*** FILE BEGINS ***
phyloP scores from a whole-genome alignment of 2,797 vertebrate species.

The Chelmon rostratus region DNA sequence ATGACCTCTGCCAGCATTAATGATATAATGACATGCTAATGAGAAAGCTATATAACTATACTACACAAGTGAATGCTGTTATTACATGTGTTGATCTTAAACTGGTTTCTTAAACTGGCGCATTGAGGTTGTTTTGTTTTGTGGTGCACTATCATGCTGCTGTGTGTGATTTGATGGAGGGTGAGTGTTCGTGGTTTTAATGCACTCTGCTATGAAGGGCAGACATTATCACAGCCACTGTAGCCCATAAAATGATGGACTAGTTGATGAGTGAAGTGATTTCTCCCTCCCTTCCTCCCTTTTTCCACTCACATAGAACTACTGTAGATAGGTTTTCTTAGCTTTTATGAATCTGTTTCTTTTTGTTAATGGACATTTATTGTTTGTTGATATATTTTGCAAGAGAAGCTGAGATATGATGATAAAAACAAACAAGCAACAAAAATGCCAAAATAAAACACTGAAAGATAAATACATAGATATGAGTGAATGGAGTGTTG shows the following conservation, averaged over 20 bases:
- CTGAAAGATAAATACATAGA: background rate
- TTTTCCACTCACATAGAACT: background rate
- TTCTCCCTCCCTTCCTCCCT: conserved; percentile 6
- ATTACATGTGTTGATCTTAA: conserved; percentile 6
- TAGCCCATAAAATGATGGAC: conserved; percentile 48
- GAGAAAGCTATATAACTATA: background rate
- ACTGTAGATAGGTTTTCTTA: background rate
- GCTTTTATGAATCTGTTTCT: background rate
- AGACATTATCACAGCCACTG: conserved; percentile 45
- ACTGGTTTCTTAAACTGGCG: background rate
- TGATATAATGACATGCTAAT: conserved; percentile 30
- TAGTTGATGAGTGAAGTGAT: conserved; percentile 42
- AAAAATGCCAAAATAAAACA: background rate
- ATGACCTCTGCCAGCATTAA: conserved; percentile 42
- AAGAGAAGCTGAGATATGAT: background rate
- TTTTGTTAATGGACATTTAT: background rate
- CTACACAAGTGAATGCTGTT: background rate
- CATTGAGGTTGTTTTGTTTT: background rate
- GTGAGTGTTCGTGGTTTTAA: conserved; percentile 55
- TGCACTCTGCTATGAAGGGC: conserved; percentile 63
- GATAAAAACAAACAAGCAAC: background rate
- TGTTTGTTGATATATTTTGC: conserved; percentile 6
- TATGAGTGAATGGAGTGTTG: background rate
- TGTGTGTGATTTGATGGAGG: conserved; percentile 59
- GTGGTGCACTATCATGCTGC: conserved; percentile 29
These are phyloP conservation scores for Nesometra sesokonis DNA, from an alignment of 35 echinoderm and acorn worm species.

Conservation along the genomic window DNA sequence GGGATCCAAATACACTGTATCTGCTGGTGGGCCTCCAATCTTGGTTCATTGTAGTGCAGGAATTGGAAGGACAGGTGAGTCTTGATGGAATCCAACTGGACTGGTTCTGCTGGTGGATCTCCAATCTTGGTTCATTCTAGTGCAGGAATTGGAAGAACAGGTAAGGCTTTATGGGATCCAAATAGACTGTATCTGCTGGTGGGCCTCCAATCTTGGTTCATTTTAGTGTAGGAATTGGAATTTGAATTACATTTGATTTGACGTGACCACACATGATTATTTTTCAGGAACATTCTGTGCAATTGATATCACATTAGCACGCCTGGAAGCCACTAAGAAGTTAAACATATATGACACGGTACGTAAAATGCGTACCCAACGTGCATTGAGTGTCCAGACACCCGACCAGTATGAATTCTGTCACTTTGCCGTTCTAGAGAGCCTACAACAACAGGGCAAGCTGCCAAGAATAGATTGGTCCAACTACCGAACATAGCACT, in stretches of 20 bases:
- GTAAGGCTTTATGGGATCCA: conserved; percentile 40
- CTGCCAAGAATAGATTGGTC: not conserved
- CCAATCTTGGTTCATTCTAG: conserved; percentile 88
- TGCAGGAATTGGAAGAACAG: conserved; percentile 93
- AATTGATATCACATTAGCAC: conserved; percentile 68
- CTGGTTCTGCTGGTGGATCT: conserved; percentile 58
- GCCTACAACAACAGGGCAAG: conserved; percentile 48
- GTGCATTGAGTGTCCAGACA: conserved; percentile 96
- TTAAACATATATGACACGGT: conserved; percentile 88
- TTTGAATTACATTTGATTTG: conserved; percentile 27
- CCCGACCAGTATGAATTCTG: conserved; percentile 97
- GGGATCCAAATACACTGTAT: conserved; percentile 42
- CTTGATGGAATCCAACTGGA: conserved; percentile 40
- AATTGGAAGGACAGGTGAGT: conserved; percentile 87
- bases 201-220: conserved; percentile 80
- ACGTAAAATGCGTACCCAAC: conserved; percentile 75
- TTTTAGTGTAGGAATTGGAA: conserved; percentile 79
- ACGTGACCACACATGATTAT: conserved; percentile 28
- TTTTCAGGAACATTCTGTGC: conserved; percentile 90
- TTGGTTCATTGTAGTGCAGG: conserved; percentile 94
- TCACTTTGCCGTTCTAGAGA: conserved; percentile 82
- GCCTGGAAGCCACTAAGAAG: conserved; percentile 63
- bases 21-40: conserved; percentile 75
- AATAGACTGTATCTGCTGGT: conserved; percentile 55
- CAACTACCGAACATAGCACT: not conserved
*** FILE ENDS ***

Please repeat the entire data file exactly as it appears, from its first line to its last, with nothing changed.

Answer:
phyloP scores from a whole-genome alignment of 2,797 vertebrate species.

The Chelmon rostratus region DNA sequence ATGACCTCTGCCAGCATTAATGATATAATGACATGCTAATGAGAAAGCTATATAACTATACTACACAAGTGAATGCTGTTATTACATGTGTTGATCTTAAACTGGTTTCTTAAACTGGCGCATTGAGGTTGTTTTGTTTTGTGGTGCACTATCATGCTGCTGTGTGTGATTTGATGGAGGGTGAGTGTTCGTGGTTTTAATGCACTCTGCTATGAAGGGCAGACATTATCACAGCCACTGTAGCCCATAAAATGATGGACTAGTTGATGAGTGAAGTGATTTCTCCCTCCCTTCCTCCCTTTTTCCACTCACATAGAACTACTGTAGATAGGTTTTCTTAGCTTTTATGAATCTGTTTCTTTTTGTTAATGGACATTTATTGTTTGTTGATATATTTTGCAAGAGAAGCTGAGATATGATGATAAAAACAAACAAGCAACAAAAATGCCAAAATAAAACACTGAAAGATAAATACATAGATATGAGTGAATGGAGTGTTG shows the following conservation, averaged over 20 bases:
- CTGAAAGATAAATACATAGA: background rate
- TTTTCCACTCACATAGAACT: background rate
- TTCTCCCTCCCTTCCTCCCT: conserved; percentile 6
- ATTACATGTGTTGATCTTAA: conserved; percentile 6
- TAGCCCATAAAATGATGGAC: conserved; percentile 48
- GAGAAAGCTATATAACTATA: background rate
- ACTGTAGATAGGTTTTCTTA: background rate
- GCTTTTATGAATCTGTTTCT: background rate
- AGACATTATCACAGCCACTG: conserved; percentile 45
- ACTGGTTTCTTAAACTGGCG: background rate
- TGATATAATGACATGCTAAT: conserved; percentile 30
- TAGTTGATGAGTGAAGTGAT: conserved; percentile 42
- AAAAATGCCAAAATAAAACA: background rate
- ATGACCTCTGCCAGCATTAA: conserved; percentile 42
- AAGAGAAGCTGAGATATGAT: background rate
- TTTTGTTAATGGACATTTAT: background rate
- CTACACAAGTGAATGCTGTT: background rate
- CATTGAGGTTGTTTTGTTTT: background rate
- GTGAGTGTTCGTGGTTTTAA: conserved; percentile 55
- TGCACTCTGCTATGAAGGGC: conserved; percentile 63
- GATAAAAACAAACAAGCAAC: background rate
- TGTTTGTTGATATATTTTGC: conserved; percentile 6
- TATGAGTGAATGGAGTGTTG: background rate
- TGTGTGTGATTTGATGGAGG: conserved; percentile 59
- GTGGTGCACTATCATGCTGC: conserved; percentile 29
These are phyloP conservation scores for Nesometra sesokonis DNA, from an alignment of 35 echinoderm and acorn worm species.

Conservation along the genomic window DNA sequence GGGATCCAAATACACTGTATCTGCTGGTGGGCCTCCAATCTTGGTTCATTGTAGTGCAGGAATTGGAAGGACAGGTGAGTCTTGATGGAATCCAACTGGACTGGTTCTGCTGGTGGATCTCCAATCTTGGTTCATTCTAGTGCAGGAATTGGAAGAACAGGTAAGGCTTTATGGGATCCAAATAGACTGTATCTGCTGGTGGGCCTCCAATCTTGGTTCATTTTAGTGTAGGAATTGGAATTTGAATTACATTTGATTTGACGTGACCACACATGATTATTTTTCAGGAACATTCTGTGCAATTGATATCACATTAGCACGCCTGGAAGCCACTAAGAAGTTAAACATATATGACACGGTACGTAAAATGCGTACCCAACGTGCATTGAGTGTCCAGACACCCGACCAGTATGAATTCTGTCACTTTGCCGTTCTAGAGAGCCTACAACAACAGGGCAAGCTGCCAAGAATAGATTGGTCCAACTACCGAACATAGCACT, in stretches of 20 bases:
- GTAAGGCTTTATGGGATCCA: conserved; percentile 40
- CTGCCAAGAATAGATTGGTC: not conserved
- CCAATCTTGGTTCATTCTAG: conserved; percentile 88
- TGCAGGAATTGGAAGAACAG: conserved; percentile 93
- AATTGATATCACATTAGCAC: conserved; percentile 68
- CTGGTTCTGCTGGTGGATCT: conserved; percentile 58
- GCCTACAACAACAGGGCAAG: conserved; percentile 48
- GTGCATTGAGTGTCCAGACA: conserved; percentile 96
- TTAAACATATATGACACGGT: conserved; percentile 88
- TTTGAATTACATTTGATTTG: conserved; percentile 27
- CCCGACCAGTATGAATTCTG: conserved; percentile 97
- GGGATCCAAATACACTGTAT: conserved; percentile 42
- CTTGATGGAATCCAACTGGA: conserved; percentile 40
- AATTGGAAGGACAGGTGAGT: conserved; percentile 87
- bases 201-220: conserved; percentile 80
- ACGTAAAATGCGTACCCAAC: conserved; percentile 75
- TTTTAGTGTAGGAATTGGAA: conserved; percentile 79
- ACGTGACCACACATGATTAT: conserved; percentile 28
- TTTTCAGGAACATTCTGTGC: conserved; percentile 90
- TTGGTTCATTGTAGTGCAGG: conserved; percentile 94
- TCACTTTGCCGTTCTAGAGA: conserved; percentile 82
- GCCTGGAAGCCACTAAGAAG: conserved; percentile 63
- bases 21-40: conserved; percentile 75
- AATAGACTGTATCTGCTGGT: conserved; percentile 55
- CAACTACCGAACATAGCACT: not conserved